Compression was my first thought but then I talked myself out of it because it runs good after it starts. But then again I can't tell the difference between 150mph air from a new unit and 120mph air from a worn unit, can I.

I tend to keep things until they just get to be too much trouble to fix. Since this one runs ok after it starts, its not quite time to dump it. Just a PITA to remember where I left the can of starter fluid after I used it last.
KC
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KC said:

Some does, but since it's much more flammable than gasoline, once any ignition source is applied... *boom*.

Yep. Much hotter.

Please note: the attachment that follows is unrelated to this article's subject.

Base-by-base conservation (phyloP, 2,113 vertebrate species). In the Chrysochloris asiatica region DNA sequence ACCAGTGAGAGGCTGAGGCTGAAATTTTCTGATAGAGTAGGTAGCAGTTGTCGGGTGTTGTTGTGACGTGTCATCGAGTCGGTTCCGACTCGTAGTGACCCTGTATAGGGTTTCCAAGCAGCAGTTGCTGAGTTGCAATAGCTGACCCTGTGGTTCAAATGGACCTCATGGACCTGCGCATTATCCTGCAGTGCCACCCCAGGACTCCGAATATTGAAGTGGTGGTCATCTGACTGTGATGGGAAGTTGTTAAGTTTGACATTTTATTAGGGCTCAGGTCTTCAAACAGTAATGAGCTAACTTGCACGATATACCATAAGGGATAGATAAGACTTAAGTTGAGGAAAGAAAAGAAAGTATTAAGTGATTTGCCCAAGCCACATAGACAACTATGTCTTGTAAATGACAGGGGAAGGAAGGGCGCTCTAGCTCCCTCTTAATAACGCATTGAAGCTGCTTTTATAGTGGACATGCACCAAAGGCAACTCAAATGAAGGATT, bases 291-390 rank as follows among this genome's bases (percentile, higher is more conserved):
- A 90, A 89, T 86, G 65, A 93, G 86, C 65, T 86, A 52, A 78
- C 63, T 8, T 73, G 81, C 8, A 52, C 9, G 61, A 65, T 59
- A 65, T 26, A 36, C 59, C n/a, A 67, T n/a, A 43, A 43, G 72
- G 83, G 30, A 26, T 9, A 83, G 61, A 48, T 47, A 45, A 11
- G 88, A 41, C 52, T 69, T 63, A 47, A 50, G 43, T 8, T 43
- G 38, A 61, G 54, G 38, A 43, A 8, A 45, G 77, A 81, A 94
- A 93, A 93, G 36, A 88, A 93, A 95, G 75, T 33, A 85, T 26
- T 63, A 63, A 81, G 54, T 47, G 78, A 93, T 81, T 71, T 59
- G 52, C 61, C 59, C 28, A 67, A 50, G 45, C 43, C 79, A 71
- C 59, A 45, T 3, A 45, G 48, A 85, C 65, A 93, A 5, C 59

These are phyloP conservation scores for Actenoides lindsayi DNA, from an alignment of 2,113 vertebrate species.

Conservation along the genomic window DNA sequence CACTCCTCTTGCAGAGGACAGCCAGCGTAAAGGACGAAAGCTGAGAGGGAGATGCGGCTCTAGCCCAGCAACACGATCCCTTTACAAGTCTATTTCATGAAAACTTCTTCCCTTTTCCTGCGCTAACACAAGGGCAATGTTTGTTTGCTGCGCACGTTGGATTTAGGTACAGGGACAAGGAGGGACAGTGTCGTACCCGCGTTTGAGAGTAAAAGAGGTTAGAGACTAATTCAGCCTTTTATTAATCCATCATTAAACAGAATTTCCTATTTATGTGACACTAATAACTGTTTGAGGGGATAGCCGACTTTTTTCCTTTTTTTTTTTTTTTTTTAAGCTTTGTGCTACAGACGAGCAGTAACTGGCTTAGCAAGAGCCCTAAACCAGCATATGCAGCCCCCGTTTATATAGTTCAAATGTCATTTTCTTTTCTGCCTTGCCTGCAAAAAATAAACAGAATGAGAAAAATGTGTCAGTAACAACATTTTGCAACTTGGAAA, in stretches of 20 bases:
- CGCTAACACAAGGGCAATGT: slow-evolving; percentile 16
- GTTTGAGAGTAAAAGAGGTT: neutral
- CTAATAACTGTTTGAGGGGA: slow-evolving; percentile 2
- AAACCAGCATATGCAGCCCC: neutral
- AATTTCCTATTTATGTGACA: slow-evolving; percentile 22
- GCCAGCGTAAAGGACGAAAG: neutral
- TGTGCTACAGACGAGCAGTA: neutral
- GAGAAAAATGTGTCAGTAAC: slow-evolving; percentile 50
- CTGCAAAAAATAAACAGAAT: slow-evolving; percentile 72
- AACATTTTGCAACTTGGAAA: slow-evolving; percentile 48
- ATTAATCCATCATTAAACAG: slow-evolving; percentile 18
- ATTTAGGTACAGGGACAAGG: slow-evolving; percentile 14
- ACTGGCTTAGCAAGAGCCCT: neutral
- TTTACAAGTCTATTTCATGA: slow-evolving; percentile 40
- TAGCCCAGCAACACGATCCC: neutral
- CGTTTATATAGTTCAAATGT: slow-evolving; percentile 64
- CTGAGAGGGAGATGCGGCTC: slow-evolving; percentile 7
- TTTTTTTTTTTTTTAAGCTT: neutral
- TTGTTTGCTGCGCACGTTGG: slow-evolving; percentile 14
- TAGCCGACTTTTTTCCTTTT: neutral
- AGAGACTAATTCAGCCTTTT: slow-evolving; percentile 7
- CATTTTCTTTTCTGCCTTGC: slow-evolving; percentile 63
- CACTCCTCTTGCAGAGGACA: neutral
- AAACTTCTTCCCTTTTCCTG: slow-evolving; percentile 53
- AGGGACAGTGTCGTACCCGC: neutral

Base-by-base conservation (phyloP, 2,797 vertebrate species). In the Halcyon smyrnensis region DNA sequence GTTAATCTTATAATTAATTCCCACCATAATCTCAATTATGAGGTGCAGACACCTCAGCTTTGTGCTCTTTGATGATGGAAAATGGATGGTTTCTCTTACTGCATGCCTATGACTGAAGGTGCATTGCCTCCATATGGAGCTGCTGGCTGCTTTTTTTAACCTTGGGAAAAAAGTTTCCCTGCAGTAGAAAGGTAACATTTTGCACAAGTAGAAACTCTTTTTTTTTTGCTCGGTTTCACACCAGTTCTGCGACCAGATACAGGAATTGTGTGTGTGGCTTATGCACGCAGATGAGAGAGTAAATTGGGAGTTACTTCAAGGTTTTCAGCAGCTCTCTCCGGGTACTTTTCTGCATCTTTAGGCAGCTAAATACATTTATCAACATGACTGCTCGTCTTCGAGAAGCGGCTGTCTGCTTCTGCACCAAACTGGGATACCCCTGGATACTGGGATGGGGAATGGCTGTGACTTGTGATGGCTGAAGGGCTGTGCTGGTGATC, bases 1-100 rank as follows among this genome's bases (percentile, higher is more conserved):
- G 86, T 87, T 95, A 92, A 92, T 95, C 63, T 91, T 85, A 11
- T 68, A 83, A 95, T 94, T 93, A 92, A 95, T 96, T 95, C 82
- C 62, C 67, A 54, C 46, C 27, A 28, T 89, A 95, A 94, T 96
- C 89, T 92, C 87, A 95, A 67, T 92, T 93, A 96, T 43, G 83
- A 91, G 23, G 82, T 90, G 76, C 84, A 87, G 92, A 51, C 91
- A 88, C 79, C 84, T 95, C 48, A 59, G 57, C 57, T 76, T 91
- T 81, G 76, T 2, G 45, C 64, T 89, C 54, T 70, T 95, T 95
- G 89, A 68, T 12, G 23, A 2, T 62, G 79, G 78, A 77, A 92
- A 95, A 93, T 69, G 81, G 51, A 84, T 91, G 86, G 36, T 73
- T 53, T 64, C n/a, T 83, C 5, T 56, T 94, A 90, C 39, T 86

Starting fluid, used in emergency situations is fine. Used all the time, is not good, and can do damage to the cylinders, that will eventually wear the parts quicker (resulting in even lower compression).

Maybe take it to a local small engine repair shop and have them give it a once-over. I keep stuff a long time too, but you just reach a point. Ya know?
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indeed. worked in a lab once where somebody had the bright idea to put an open can of ether (i.e. starting fluid) in the fridge, so it wouldn't all evaporate before tomorrow. middle of the night when the thermostat cycled on with a little bitty spark, it blew the door off the fridge.
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snipped-for-privacy@hotmail.com wrote:

Same Stub magic.
Hello Eggs, is spring ever going to arrive in N Ohio? Sheesh!!
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Steve said: